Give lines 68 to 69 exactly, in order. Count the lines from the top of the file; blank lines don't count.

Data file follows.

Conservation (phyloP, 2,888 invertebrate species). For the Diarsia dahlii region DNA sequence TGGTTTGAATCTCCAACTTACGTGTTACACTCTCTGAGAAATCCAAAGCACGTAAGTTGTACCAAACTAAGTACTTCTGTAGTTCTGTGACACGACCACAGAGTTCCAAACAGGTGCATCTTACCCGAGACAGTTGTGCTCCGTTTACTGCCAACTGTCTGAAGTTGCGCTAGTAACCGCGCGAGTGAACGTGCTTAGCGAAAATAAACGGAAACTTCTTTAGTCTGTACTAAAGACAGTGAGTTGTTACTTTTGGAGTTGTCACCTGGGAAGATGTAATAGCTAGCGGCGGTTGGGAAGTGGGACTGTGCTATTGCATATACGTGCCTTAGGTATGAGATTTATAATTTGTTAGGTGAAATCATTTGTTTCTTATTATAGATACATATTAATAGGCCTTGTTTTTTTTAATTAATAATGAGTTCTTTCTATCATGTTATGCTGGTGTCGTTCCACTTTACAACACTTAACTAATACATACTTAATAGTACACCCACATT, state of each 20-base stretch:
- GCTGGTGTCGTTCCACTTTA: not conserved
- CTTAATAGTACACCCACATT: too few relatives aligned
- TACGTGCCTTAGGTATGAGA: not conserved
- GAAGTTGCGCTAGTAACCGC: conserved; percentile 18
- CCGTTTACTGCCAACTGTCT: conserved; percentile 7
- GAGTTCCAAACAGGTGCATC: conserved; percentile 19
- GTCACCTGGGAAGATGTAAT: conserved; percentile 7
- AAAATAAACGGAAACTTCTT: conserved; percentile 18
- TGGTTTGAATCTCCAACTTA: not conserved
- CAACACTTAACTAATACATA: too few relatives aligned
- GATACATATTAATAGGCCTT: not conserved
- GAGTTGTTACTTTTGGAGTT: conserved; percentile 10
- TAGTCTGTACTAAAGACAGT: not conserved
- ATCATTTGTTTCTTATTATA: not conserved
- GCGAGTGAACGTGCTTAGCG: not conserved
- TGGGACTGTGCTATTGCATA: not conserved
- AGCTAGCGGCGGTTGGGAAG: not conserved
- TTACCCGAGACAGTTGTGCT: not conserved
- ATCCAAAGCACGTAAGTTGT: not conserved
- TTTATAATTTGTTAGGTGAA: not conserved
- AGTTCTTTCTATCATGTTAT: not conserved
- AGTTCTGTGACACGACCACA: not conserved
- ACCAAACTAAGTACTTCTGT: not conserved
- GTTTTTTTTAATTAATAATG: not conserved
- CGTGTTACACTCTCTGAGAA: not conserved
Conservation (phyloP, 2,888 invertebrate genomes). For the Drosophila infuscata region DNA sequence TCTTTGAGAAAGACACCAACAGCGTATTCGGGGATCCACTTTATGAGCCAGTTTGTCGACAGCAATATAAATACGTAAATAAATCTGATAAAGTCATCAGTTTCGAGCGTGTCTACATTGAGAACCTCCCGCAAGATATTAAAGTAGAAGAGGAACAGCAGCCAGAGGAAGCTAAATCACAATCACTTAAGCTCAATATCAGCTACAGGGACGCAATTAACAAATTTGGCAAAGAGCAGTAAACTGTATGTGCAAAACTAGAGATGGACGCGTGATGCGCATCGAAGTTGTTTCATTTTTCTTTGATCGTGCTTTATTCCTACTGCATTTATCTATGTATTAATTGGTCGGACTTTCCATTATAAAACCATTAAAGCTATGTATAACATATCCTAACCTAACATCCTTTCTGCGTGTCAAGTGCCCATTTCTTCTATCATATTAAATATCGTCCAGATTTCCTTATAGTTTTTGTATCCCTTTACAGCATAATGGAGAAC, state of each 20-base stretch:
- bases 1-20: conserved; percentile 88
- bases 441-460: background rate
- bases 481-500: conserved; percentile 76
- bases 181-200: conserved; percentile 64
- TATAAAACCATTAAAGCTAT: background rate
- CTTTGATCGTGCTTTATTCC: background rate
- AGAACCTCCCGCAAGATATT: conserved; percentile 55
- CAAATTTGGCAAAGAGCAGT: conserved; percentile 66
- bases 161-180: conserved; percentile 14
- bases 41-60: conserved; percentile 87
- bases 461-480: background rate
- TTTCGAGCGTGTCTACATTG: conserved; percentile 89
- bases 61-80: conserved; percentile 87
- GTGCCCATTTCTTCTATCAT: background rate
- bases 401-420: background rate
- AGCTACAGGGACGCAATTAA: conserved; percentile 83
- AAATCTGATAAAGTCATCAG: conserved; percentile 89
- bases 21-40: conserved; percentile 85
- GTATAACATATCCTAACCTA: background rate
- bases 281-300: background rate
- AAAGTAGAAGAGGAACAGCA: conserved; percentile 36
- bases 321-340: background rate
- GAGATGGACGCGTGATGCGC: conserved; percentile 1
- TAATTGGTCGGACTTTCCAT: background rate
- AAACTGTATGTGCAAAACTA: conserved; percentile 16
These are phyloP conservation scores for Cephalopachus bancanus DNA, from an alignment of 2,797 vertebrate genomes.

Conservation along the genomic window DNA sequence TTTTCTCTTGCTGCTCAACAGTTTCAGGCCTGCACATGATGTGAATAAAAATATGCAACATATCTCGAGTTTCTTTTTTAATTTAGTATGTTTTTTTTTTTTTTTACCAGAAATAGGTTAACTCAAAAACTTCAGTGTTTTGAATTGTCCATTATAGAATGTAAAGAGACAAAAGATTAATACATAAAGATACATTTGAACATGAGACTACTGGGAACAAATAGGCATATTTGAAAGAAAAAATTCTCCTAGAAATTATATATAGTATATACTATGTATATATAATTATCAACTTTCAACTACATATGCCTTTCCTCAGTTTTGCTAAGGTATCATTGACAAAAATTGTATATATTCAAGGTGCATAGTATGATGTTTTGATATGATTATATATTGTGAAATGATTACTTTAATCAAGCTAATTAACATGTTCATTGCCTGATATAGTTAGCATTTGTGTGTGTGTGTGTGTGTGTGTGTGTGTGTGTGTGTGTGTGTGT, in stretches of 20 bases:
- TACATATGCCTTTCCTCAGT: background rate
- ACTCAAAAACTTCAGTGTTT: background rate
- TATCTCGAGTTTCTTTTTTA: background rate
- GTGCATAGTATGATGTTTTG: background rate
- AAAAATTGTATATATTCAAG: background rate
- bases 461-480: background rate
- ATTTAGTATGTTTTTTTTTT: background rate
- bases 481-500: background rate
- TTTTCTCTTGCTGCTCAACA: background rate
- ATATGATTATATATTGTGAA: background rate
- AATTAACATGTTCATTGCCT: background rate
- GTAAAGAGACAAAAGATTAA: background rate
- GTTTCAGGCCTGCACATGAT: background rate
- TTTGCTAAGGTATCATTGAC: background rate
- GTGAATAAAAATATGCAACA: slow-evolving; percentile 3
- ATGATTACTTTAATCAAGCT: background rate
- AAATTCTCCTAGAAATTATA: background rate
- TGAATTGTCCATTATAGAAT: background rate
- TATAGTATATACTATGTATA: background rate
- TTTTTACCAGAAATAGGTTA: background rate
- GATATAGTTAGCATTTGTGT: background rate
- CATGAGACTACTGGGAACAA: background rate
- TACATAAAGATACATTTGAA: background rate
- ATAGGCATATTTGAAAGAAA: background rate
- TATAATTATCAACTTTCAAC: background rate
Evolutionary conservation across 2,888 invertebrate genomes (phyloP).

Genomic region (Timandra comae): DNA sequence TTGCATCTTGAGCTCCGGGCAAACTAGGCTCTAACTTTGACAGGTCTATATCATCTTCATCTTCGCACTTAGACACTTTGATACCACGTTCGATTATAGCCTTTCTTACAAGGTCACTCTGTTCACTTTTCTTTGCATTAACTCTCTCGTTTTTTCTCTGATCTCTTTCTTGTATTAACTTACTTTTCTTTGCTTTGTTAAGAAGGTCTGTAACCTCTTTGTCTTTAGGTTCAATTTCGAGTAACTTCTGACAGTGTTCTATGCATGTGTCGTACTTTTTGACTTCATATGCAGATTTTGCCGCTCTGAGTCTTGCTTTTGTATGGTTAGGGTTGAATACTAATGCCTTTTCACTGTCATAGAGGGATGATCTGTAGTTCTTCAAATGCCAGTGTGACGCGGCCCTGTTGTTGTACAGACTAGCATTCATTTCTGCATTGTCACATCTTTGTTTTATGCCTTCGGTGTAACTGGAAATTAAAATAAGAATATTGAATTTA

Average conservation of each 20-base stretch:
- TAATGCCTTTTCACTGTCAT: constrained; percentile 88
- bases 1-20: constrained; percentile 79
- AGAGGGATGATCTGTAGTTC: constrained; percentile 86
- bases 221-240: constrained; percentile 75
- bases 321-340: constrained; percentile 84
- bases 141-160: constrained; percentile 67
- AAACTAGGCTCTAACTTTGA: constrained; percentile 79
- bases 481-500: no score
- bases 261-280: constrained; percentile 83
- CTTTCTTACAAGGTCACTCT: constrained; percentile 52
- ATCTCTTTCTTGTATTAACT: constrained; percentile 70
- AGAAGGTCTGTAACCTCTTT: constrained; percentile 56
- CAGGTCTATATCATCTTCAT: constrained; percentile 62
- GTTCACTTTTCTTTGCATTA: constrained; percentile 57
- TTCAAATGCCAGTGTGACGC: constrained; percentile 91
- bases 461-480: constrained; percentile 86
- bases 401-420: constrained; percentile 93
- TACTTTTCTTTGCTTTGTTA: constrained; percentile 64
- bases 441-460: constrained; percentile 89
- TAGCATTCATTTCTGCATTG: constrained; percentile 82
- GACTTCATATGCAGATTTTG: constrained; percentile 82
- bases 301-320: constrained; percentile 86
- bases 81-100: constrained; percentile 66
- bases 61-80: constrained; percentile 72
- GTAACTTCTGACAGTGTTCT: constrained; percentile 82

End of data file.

- TTTGCTAAGGTATCATTGAC: background rate
- GTGAATAAAAATATGCAACA: slow-evolving; percentile 3